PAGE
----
These rains are great.  Looking forward to how our landscapes will flourish with these rains and the coming sunshine. Once the grounds dry out a bit, it should be a good idea to get a lawn aeration done to help keep your lawn healthy and add to the longevity of your lawn’s life.

Pest! Uh Oh! Snails and slugs can be a major problem for gardeners this month. Use baits, traps or hunt/collect to control populations. Cleaning up plant debris can help reduce food and hiding places. You may notice Spittle bug on rosemary, penstemon, and several other landscape plants toward the end of this month. These are leafhopper like insects that create a foam to protect themselves from predators. Although they may be unsightly, spittle bugs do not cause any significant plant damage. High populations can be reduced by using a strong blast of water.

Aphids can be a serious pest as the new growth resumes in your landscape. These tiny insects prefer the lush, succulent growth that is abundant this time of year. If you start noticing signs of aphids, please don’t hesitate to call! 

Scale insects are also becoming active now that the weather is warming up. March is typically when their eggs hatch into the crawler stage. The crawlers are very vulnerable to insecticides including light horticultural oils and insecticidal soaps. To easily monitored when to spray for scale wrap a piece of two sided sticky tape on a few scale infested branches. Check the tape every few days using a magnifying glass. Treat or call us when you begin to find crawlers.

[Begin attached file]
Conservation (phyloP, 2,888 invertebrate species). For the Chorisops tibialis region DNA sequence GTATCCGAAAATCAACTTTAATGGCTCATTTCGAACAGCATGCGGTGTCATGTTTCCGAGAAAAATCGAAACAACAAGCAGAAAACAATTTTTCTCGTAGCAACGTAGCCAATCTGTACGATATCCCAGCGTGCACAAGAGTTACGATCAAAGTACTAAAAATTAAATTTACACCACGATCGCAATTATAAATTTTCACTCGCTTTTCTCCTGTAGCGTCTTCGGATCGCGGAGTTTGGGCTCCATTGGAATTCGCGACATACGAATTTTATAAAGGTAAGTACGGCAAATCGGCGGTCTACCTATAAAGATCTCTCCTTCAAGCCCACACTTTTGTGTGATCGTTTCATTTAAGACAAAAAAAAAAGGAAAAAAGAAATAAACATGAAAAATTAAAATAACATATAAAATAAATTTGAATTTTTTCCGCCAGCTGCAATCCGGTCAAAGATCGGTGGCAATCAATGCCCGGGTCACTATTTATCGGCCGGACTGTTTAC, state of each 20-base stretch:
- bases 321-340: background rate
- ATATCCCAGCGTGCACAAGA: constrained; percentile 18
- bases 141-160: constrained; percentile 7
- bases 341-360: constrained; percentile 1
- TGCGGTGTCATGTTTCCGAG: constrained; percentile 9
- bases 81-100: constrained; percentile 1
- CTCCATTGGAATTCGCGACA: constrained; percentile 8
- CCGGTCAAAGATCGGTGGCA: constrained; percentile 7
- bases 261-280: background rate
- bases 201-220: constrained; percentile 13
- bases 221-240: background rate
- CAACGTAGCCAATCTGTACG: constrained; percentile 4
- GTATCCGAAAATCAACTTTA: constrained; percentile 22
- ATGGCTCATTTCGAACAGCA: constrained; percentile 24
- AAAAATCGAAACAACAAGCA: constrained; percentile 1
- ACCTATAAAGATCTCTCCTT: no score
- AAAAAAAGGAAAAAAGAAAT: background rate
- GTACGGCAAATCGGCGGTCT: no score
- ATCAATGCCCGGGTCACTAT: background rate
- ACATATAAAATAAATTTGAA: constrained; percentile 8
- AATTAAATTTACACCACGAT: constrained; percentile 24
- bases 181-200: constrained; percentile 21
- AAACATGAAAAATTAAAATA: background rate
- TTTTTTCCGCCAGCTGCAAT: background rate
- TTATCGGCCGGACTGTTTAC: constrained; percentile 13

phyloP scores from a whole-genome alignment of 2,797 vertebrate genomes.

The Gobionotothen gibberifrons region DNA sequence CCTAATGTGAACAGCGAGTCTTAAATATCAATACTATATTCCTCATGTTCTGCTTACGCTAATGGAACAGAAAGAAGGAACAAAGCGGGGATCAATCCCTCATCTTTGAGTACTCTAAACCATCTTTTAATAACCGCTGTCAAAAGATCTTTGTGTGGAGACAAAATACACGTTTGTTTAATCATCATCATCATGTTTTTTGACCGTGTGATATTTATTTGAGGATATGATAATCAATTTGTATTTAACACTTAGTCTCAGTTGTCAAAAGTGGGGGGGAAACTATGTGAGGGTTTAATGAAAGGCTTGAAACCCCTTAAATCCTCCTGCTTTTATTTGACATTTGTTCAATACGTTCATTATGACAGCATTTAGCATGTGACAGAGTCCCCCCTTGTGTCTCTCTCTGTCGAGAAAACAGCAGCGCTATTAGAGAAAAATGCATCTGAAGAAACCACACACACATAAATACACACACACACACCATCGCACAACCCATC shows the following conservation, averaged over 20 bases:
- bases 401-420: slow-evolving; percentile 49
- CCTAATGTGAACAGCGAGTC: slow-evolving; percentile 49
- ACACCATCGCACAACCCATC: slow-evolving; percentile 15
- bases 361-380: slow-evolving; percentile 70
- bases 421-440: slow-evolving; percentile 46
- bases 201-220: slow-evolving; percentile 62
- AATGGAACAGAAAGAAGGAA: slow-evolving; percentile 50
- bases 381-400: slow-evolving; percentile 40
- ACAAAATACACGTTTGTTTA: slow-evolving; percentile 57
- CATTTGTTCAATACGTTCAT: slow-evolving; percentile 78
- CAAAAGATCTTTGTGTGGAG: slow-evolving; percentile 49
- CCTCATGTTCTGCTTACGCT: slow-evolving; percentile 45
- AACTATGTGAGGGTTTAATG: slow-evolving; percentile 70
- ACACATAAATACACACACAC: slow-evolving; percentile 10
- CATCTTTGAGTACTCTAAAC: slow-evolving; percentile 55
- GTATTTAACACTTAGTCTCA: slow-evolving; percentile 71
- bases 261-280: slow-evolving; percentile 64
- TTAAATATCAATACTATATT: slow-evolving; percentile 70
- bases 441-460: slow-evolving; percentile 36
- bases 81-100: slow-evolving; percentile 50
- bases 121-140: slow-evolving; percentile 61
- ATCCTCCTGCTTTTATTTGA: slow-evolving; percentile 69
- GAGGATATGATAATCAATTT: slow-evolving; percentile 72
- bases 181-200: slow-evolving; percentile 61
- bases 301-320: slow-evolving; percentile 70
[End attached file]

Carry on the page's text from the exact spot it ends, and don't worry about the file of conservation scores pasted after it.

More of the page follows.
It’s a great time to Plant!  This is a great time to get new plants in the ground so they can acclimate before the summer heat hits. Citrus and strawberries planted now will become established quicker and bear fruit sooner, than if planted later in the year. Perennial trees, shrubs, ground covers and lawns will require less water and get ahead start if planted now.

What about nutrients? A complete fertilizer should be given to your trees, shrubs and ground covers to help insure healthy growth. A slow release moderate nitrogen fertilizer with a high iron content is recommended for most areas of Central Contra Costa County. Use a fertilizer with a high sulfur content on acid loving plants. 

What to Prune: Azaleas, camellias, Lilacs, Rhododendrons and other spring flowering shrubs should be pruned after they finish blooming. Prune conifers as they put on new growth.

Lawn Care! For lawns with crabgrass or other summer annual weed problems, it is important that a pre-emergent is applied before soil temperatures reach fifty five degrees (55°F). Most years this happens by the tenth of March in Central Contra Costa County.  However, this year it could be a little alter judging by the weather we have had lately! Fertilizer requirements are low at this time as many nutrients are made available by the natural breakdown of organic matter in the thatch layer (aeration is great to get this process going!) and the plants utilization of stored carbohydrates from the previous fall.